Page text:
Many people think that home education sounds all very well… but how do the kids turn out? Will they be wild, unsocialised, unemployable? Not at all. Read these articles for an insight into what grown home learners are like.Read the rest of this entry »
Archive for the 'Grown Home Learners' Category
by Adam Morton / The Age
© The Age. Reproduced by Permission.
March 8, 2006
It figures: after completing year 12 subjects at 10, mathematician Yao-ban Chan has now become Melbourne University’s youngest-ever PhD graduate.
WHEN he was 10, while his peers swung from monkey bars and charged around with rugby balls, Yao-ban Chan sat year 12 exams in [...]
By Levina and Geoff Snow
We chose to home educate our two children after the kindergarten experience for our elder child was a disaster – bullying and being excluded by the other children and being overlooked by the teacher. The choice initially was to home educate for a few years – then for primary school – [...]
by Katharina Russell-Head, Templestowe, Vic
Why has the Victorian government suddenly become concerned with regulating home education? Who has brought up objections to the existing legislation? What is the problem that they want to solve? What fears are being expressed? Are they afraid that children outside the public school system will be uneducated? That they [...]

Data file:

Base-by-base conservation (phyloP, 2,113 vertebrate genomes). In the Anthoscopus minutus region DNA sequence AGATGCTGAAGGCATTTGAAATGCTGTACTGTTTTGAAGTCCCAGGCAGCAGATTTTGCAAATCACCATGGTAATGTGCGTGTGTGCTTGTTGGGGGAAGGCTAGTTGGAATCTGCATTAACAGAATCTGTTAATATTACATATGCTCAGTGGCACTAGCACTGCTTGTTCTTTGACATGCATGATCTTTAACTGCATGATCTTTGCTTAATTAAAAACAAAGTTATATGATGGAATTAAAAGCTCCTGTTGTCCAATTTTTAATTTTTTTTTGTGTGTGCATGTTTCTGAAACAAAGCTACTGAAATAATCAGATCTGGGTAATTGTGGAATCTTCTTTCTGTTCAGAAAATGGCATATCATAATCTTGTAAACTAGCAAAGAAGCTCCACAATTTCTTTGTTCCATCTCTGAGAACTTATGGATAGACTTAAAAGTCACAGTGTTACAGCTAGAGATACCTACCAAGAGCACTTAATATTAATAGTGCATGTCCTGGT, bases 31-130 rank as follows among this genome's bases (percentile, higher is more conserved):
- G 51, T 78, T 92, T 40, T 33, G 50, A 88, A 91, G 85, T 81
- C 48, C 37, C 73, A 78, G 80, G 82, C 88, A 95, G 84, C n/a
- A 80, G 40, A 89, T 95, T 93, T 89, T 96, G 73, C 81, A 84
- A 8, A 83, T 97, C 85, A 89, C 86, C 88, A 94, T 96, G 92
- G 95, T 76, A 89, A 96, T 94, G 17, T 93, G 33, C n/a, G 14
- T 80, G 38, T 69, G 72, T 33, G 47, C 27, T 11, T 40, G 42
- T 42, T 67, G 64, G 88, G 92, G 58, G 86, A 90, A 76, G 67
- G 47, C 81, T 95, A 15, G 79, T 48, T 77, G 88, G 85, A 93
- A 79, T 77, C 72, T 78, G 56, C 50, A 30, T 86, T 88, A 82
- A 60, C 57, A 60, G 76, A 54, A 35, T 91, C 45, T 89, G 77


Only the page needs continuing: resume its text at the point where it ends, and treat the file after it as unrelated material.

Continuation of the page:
By Dindy Vaughan, Ringwood Victoria
Not every child is happy at school.
Some struggle along grudgingly, some fight the system, some opt out and refuse to achieve; and mostly their parents worry.
In many cases it comes down to ‘school refusal’. The state of Victoria currently has not hundreds, but thousands of school-age children who are simply refusing [...]
Our Founders on Otherways and the Early Days of AERG
Fancy ‘Other Ways’ reaching its 100th issue! Congratulations to all the ‘generations’ of parents and educators who have thought it important over the years to look at alternatives.
Whilst my memory plays some tricks after more than 20 years, I remember most clearly the desire I had to make life happy and interesting for my first child, Owen, which started the quest for alternatives in education.
As a former teacher, and someone who did all the right things at state primary & secondary schools, I had assumed that my son would go to the local state school when he was five or so, and enjoy it. I even went along with him for the first week. Now, most mothers of young children share their children’s interests. I had an active five year-old brain, and when I went to school, I was bored! Despite good intentions and a friendly teacher, Owen (and I) decided that school was not for us at that time. I started looking round for alternatives to the conventional school format, and that’s what led to ‘Other Ways’. There were one or two very small ‘alternative’ schools in Melbourne at the time, and I think I wrote a short article about them which was published in The Learning Exchange, a community newspaper based in Malvern. It was shortly after this that people such as Heather Cousland, Clare Cole & Christine Gazjago made contact, and we began our alternative education journeys together. …Read the rest of this entry »